Choosing a wine over the festive season can be daunting. Here are some options that are sure to impress in every occasion—from gift-giving, to a friend’s party, to hosting your own soiree.
Let’s start with a nice bubbly. A sparkling wine is good for any celebration, and you can start with Champagne or, depending on your budget, have Cava or Franciacorta or Prosecco, just to name but a few possibilities. There are excellent versions of these sparklers and you don’t really have to break the bank, if you don’t want to.
If you have a high budget, there are a couple outstanding Champagnes that I would recommend. Armand de Brignac’s Ace of Spades is pale yellow, quite dry with a strong bead and has a lovely brioche, pear, honeysuckle and white fresh flowers aroma and a smooth and long lingering finish. As a Tête de Cuvée, i.e. an absolutely top quality product, it is priced between $225 and $270 retail in New York City.
Another top possibility, but a rosé Champagne this time, is Nicolas Feuillatte’s Cuvée Palmes d’Or Rosé-Brut. It is a vintage Champagne with very subtle strawberries, roses, and minerals on the palate. The bottle is dimpled and comes in an individual plastic case, in a red velvet bag. Average pricing for the 2003 vintage now in the market, $154.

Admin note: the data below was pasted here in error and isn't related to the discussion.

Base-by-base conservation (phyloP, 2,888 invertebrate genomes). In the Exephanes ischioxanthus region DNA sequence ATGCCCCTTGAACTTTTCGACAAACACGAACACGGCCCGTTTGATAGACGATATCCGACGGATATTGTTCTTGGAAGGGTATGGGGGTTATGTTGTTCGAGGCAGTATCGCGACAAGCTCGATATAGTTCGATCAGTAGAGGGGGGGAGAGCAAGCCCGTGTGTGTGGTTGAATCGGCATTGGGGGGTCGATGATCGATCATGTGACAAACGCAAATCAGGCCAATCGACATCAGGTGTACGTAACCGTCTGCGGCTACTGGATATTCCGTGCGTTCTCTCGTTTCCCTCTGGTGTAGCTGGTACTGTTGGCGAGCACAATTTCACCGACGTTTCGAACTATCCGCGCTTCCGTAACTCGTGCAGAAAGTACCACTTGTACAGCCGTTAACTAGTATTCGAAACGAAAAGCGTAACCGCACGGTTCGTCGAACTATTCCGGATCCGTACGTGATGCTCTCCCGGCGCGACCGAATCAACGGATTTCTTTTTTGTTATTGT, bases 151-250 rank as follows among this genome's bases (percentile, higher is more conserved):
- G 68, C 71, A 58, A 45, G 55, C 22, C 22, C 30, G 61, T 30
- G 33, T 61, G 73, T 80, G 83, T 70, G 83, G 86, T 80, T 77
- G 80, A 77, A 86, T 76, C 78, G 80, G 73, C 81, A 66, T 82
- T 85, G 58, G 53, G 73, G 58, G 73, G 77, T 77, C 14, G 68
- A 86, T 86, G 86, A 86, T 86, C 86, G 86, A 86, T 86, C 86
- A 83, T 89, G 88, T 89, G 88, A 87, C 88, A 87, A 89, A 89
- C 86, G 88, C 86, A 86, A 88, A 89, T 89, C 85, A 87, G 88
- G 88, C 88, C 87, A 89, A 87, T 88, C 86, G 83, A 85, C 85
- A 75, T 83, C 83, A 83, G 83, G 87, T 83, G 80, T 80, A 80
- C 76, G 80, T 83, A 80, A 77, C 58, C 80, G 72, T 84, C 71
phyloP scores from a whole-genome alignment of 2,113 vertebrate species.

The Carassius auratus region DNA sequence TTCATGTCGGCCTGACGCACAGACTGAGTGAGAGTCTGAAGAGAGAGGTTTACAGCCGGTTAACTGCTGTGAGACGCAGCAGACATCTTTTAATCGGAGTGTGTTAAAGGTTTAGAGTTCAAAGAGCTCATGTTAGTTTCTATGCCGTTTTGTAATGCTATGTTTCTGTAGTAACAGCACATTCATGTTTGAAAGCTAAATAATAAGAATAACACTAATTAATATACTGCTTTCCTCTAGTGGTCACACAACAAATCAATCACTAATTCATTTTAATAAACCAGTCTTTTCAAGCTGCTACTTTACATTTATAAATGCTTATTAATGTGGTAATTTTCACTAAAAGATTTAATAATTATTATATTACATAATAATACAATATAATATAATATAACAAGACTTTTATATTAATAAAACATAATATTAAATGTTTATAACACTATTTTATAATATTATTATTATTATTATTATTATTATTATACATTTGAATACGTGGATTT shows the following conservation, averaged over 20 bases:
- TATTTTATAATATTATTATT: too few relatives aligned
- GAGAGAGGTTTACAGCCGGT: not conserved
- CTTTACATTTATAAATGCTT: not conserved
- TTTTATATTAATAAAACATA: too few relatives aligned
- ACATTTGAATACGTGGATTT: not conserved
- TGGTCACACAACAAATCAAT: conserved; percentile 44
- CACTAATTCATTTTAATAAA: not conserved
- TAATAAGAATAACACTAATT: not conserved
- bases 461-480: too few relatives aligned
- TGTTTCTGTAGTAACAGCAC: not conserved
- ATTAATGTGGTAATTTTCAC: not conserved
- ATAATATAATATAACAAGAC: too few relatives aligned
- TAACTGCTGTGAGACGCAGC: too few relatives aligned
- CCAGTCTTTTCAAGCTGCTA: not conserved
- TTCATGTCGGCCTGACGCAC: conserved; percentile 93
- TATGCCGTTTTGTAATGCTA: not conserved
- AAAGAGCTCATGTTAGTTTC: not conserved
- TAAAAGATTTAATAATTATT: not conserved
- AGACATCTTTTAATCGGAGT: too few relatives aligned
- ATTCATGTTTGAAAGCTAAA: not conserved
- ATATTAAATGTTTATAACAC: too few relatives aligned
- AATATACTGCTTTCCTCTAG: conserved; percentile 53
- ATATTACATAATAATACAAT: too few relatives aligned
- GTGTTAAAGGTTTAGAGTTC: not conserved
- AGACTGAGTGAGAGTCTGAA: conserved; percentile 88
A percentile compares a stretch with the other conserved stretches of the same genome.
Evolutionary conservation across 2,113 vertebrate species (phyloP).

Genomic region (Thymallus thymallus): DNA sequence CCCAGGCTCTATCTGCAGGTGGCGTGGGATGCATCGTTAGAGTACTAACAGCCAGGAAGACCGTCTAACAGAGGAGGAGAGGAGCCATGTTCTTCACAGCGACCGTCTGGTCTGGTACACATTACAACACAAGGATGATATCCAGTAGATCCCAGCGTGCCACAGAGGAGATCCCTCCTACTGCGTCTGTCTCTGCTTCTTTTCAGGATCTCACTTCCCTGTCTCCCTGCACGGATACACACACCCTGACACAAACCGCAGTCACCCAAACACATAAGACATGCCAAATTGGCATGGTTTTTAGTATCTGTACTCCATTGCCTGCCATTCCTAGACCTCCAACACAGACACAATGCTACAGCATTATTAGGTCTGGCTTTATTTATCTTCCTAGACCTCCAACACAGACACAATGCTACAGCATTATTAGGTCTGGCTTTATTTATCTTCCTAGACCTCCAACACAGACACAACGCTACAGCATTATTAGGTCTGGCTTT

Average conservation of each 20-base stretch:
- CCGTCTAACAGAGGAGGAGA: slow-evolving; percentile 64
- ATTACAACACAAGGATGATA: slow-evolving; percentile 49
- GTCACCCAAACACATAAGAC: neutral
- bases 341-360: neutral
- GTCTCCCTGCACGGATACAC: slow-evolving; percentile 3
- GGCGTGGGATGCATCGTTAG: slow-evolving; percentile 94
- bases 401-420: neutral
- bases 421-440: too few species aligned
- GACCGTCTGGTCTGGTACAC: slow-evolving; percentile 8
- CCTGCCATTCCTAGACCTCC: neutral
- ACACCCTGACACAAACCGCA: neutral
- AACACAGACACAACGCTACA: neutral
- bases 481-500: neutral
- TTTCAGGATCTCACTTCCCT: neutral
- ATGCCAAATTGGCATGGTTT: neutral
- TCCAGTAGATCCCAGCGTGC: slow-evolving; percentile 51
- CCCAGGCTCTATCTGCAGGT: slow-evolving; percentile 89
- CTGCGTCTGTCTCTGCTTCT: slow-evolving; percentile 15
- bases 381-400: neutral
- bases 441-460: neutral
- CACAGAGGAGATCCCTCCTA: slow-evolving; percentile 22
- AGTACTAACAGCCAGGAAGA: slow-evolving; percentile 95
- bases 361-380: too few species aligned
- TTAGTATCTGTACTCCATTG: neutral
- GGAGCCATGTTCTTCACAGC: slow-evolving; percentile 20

But, as I said before, you don’t have to pay top dollar. There are excellent sparklers, both from Champagne and from other parts of the world that will enable you to celebrate in style. For example, non vintage Champagnes, such as Veuve Cliquot, Moet & Chandon, and Taittinger, hover around the $50 price mark, while a non vintage Nicolas Feuillatte, is about $30.
From Italy’s Lombardy region, great Franciacorta sparkling wines range in the $20 to $50 retail price. I especially like Antica Fratta’s non-vintage “Essence” Rosé, a Chardonnay and Pinot Noir blend which is refined and sensuous, a pale-rosé spumante (sparkling) wine that spends 36 months sur lie, thus acquiring a lovely nose of dark forest fruit and cranberry, with an interesting rose and toasted almond undertone. This wine’s minerality is an unexpected bonus. At an average retail of $28, it is very well priced.
Grapes for the Berlucchi wines are hand-harvested on a lot-by-lot basis, and the Guido Berlucchi Franciacorta is considered a top sparkler. Produced from a blend of 90 percent Chardonnay and 10 percent Pinot Noir, this Franciacorta spends 18 months on the lees of the secondary fermentation. With aromas of honeysuckle, a lemony citrus, and hints of white flowers, it shows a pleasingly elegant and mouth-filling mousse. Priced from $25 to $37, these wines present very good value.
Most Cava is born in the historic D.O. of Penedès, which lies within Catalonia’s borders near the Mediterranean coast. The taste differentiation between Cava and Champagne is the result mostly of climatic differences. The grape varieties used are also different. Cava is usually produced from all indigenous Spanish white grapes Macabeo, Parellada, and Xarel.lo, versus Champagne’s Chardonnay, Pinot Noir and Pinot Meunier, one white and two red grapes. The production method is the same for both—the traditional méthode Champenoise.